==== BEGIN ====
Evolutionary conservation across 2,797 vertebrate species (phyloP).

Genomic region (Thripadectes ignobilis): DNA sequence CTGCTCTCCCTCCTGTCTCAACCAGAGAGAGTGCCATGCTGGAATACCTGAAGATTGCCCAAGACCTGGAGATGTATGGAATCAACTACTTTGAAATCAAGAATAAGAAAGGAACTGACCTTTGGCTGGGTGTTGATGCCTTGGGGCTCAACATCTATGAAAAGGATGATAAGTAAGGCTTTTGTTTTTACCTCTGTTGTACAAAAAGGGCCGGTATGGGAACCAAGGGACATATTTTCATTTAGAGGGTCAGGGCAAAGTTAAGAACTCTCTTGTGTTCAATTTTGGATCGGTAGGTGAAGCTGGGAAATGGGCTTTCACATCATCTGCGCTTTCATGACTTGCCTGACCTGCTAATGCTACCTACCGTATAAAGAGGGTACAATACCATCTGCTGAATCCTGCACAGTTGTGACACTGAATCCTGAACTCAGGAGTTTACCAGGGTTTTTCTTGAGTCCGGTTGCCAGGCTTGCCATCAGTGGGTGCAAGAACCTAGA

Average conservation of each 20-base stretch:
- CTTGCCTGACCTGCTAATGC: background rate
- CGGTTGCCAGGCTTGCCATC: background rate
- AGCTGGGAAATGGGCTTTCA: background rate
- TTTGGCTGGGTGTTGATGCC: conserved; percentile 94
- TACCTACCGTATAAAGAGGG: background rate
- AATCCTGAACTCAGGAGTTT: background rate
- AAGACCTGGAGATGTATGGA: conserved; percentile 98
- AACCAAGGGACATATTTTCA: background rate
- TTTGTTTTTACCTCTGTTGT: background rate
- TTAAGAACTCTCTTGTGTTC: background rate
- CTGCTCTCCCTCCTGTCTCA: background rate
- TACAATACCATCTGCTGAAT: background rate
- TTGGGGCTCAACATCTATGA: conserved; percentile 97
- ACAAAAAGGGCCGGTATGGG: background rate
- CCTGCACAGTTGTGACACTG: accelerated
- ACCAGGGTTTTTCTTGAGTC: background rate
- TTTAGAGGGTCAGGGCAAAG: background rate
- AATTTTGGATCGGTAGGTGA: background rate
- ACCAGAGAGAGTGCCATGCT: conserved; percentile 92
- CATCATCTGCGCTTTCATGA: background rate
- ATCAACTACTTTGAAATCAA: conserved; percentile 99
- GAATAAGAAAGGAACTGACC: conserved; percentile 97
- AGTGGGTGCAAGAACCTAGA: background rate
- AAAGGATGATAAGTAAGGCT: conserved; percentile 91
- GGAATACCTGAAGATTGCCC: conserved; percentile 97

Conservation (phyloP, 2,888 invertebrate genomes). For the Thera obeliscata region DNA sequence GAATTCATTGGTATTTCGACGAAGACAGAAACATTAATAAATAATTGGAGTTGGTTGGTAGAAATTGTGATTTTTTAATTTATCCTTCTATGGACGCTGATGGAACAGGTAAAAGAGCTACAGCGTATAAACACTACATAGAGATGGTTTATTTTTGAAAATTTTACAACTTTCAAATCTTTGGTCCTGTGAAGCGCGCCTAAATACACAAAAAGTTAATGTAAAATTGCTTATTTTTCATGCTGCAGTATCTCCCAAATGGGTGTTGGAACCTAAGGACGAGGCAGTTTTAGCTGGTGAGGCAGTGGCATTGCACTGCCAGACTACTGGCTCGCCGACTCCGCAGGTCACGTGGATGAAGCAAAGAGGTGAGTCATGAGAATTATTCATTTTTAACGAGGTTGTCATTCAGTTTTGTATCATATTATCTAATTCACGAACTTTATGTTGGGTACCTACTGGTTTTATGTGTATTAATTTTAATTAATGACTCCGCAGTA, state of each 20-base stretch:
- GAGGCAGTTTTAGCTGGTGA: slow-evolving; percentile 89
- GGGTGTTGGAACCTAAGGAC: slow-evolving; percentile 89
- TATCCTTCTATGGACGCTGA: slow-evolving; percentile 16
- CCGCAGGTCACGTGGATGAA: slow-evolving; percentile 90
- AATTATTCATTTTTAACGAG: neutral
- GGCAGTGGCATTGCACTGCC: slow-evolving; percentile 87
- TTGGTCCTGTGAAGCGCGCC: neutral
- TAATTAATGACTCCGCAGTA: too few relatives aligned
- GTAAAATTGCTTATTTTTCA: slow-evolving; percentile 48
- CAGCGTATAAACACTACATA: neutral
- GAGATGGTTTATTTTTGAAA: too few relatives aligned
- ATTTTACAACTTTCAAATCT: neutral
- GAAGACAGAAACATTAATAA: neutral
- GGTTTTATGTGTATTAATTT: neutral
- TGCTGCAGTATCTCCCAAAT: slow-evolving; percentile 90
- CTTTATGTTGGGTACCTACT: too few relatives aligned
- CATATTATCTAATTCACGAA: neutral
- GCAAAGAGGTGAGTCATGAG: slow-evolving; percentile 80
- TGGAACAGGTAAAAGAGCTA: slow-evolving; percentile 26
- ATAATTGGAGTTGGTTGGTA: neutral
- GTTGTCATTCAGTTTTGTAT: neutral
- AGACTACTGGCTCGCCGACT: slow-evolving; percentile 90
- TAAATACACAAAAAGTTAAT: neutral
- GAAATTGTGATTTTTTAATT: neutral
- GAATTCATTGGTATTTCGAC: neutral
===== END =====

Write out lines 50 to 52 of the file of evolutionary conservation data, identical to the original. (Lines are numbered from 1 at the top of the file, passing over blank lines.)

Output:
- GTTGTCATTCAGTTTTGTAT: neutral
- AGACTACTGGCTCGCCGACT: slow-evolving; percentile 90
- TAAATACACAAAAAGTTAAT: neutral